Doyle Lawson & Quicklsilver



Article Published: Oct. 14, 2010 | Modified: Sep. 7, 2011
Doyle Lawson & Quicklsilver


Men of faith have many ways of showing their love for God. They may preach, sing or express themselves through works of art. Doyle Lawson & Quicksilver fuse the three together in their musical mission, Light On My Feet, Ready to Fly.

Doyle Lawson is an esteemed figure in the bluegrass and gospel communities. Growing up in East Tennessee, Lawson obsessed over the Grand Ole Opry and, at age 11, began self-learning the mandolin. He worked as a support musician in numerous groups for more than 15 years, before breaking out as a lead man with Doyle Lawson & Quicksilver in 1979.

Doyle Lawson & Quicksilver is the hardest working group on the bluegrass gospel circuit. The group has released an album, sometimes two, nearly every year since their inception. They also manage more than 60 tour dates a year, as well as the Doyle Lawson & Quicksilver Festival in Denton for 25 years running.

Lawson is much more of a gospel artist than secular, and he openly admits his goal in music is to lead others to Christ. Lawson continues to spread the word with Light on My Feet, Ready to Fly, a collection of traditional and new religious-themed songs.

Lawson chose the right vehicle to recruit, as Ready to Fly draws anyone who has a penchant for sonorous harmonies and passionate picking. Quicksilver members do double duty: Not only are they required to excel at playing their instruments, but they must be the cream of the crop when it comes to singing capabilities.

With acapella arrangements like "My Lord's Gonna Move This Wicked Race" and "Zion Medley," it's understood why Quicksilver are seven-time winners of the International Bluegrass Music Association Vocal Group prize. Though with their voices they could stand alone, Quicksilver's strings add an element that could rise a revival tent off the ground.

Lawson has changed the lineup of Quicksilver many times over the years, and Light on My Feet, Ready to Fly features yet another edition. Of the five members whom Doyle employs, banjo player and bass singer Dale Perry, has the longest history with the group. The remaining four members were just recruited in the last year.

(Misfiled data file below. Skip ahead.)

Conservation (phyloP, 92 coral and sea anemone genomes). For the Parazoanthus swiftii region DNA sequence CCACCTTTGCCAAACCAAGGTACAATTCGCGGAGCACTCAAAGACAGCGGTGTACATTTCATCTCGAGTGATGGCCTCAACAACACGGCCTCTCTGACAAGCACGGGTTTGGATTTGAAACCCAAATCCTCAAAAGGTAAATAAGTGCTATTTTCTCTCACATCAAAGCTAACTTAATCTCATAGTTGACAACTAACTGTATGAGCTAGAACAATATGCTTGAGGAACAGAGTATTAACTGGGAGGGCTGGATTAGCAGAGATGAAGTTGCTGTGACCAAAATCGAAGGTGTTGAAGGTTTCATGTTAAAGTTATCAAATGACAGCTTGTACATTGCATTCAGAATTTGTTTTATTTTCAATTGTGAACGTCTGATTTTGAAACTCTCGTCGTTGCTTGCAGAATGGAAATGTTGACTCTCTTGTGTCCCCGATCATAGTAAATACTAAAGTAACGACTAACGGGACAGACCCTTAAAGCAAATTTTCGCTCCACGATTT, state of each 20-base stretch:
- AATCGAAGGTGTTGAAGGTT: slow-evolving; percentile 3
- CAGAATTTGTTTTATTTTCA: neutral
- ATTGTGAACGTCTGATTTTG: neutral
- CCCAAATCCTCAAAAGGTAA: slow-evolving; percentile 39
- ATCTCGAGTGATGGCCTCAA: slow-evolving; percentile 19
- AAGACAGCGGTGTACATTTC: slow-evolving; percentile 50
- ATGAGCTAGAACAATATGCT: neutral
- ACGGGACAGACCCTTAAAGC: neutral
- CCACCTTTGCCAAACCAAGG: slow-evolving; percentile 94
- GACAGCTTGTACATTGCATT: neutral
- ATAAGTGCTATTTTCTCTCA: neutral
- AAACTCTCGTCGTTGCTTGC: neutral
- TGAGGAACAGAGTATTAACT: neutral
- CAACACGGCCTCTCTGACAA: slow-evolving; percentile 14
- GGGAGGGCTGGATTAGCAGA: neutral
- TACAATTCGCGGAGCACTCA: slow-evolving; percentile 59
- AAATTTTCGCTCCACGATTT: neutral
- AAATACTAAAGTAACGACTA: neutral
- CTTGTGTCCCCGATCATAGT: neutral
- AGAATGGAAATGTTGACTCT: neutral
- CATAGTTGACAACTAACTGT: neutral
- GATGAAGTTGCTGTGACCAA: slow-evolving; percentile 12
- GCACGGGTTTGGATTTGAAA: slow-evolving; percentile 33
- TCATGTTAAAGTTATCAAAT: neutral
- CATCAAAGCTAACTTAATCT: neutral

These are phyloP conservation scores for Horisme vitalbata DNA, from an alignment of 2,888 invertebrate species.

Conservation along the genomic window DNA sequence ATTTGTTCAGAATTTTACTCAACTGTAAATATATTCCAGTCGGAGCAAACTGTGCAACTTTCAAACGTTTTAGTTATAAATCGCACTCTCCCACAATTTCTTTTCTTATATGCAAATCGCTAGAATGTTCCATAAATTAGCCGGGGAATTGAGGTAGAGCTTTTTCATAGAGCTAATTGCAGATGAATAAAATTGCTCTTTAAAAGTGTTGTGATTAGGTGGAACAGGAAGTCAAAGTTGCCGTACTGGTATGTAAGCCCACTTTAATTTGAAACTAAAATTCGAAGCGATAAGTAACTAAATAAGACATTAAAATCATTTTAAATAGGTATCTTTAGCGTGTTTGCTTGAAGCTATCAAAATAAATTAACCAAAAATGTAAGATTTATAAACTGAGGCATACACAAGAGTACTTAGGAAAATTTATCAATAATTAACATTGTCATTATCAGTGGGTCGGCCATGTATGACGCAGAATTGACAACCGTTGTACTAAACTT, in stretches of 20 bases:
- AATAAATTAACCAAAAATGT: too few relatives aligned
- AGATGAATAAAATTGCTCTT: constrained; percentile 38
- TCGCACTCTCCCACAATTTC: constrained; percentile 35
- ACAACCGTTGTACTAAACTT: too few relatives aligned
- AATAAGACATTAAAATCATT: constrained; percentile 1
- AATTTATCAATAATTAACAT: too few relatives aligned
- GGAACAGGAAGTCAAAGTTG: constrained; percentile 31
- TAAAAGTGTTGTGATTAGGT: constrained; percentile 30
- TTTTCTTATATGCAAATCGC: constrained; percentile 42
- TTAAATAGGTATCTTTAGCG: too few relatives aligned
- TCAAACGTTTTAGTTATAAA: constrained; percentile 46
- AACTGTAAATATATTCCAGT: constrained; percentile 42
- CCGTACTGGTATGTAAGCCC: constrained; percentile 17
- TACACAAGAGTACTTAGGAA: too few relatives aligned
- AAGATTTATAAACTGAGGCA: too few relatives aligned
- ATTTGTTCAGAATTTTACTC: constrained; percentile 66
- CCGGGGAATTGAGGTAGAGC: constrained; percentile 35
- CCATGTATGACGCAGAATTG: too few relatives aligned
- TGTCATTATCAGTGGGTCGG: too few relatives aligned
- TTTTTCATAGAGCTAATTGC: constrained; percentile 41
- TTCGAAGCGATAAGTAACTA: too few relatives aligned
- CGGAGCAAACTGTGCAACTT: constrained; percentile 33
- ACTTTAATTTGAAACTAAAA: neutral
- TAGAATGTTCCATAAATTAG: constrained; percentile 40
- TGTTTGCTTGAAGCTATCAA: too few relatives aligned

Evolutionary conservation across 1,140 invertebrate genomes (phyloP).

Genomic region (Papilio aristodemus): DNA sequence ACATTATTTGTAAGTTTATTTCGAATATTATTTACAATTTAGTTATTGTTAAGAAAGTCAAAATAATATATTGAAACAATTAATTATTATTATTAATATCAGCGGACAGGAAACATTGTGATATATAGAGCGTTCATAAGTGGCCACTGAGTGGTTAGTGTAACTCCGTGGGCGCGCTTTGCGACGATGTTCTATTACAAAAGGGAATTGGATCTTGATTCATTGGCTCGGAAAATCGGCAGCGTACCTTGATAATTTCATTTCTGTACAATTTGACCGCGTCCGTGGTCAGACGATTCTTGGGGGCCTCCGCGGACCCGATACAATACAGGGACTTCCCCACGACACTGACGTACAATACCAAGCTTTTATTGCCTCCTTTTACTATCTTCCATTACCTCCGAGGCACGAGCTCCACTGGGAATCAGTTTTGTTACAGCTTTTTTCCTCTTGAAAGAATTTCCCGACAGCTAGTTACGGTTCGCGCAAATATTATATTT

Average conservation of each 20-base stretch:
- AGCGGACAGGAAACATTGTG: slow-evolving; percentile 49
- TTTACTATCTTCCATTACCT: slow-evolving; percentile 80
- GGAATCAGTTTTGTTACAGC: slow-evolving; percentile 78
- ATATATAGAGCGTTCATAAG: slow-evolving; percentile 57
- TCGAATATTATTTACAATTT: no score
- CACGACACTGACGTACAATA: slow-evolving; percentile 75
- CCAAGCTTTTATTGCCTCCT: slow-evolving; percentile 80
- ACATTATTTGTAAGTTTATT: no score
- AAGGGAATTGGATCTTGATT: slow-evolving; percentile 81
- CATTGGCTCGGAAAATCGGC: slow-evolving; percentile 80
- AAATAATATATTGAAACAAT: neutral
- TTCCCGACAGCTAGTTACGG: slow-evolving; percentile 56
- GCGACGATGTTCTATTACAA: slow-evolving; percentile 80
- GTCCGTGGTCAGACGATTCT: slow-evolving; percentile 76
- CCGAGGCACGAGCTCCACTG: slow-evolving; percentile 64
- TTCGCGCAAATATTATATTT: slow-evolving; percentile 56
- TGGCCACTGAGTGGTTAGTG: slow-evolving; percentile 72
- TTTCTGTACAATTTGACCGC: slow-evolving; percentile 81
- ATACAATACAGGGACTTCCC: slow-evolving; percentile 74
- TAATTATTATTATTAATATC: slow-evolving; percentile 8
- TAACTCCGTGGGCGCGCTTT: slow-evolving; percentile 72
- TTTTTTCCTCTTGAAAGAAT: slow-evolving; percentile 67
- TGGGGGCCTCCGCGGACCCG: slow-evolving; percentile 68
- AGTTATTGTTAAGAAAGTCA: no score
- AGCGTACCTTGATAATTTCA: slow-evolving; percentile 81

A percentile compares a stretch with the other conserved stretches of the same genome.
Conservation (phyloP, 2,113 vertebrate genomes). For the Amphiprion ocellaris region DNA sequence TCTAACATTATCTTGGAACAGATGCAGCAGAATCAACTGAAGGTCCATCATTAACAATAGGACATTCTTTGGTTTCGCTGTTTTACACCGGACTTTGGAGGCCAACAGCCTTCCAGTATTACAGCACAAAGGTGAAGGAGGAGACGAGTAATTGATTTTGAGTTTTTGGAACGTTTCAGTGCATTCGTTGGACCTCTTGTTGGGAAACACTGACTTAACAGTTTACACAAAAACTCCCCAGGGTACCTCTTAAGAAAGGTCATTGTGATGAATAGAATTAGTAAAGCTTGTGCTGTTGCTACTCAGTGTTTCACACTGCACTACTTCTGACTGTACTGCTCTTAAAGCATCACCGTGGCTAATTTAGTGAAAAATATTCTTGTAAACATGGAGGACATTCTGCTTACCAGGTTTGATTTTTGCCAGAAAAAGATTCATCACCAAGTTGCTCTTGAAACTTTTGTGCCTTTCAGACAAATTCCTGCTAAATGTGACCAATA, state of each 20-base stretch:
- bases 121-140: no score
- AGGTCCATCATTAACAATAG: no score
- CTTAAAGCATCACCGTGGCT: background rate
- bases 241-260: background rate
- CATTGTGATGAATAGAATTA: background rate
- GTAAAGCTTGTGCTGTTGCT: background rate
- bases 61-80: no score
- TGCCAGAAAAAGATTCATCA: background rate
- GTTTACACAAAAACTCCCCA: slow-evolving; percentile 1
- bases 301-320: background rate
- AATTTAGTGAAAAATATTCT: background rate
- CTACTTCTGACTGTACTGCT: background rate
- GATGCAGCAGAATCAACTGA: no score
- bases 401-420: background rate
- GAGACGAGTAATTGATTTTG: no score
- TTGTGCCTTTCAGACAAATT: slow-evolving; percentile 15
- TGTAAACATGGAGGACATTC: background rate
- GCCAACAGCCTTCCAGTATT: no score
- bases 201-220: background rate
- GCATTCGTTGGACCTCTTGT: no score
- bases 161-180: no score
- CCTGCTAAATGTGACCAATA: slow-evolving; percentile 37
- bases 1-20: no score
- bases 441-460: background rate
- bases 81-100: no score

As Doyle is the namesake of the band, he's been the only permanent player in Quicksilver's history. His lush baritone and veteran mandolin playing are sometimes front and center on Ready to Fly, but more often than not, he opens the platform to his support, especially Corey Hensley.

When Hensley is not complimenting Lawson with his soothing tenor and guitar, he is singing the lead. He does so on nearly half of the songs on Ready to Fly. Lawson even saw fit to use two of Hensley's songs on the album, the title track and "The Hammer of Sin." Hensley has a future in gospel music, whether or not he remains in Quicksilver.

The members of Quicksilver now range in ages mid-20s to late-40s, with Lawson at 66, being the Grandaddy of the crew. Doyle is sprightly as ever, keeping up just fine with the young'uns he's hired for his group.

Many try to reach the masses with a Christian message through music, but few do it well. Much of what is coming out of Christian rock and similar facets do nothing more than crucify the ears.
Alternately, Doyle Lawson & Quicksilver's Light on My Feet, Ready to Fly is an aural blessing.

Doyle Lawson & Quicksilver is online at DoyleLawson.com. They will perform Nov. 13 at the Stone Family Center for the Performing Arts in Wilkesboro.

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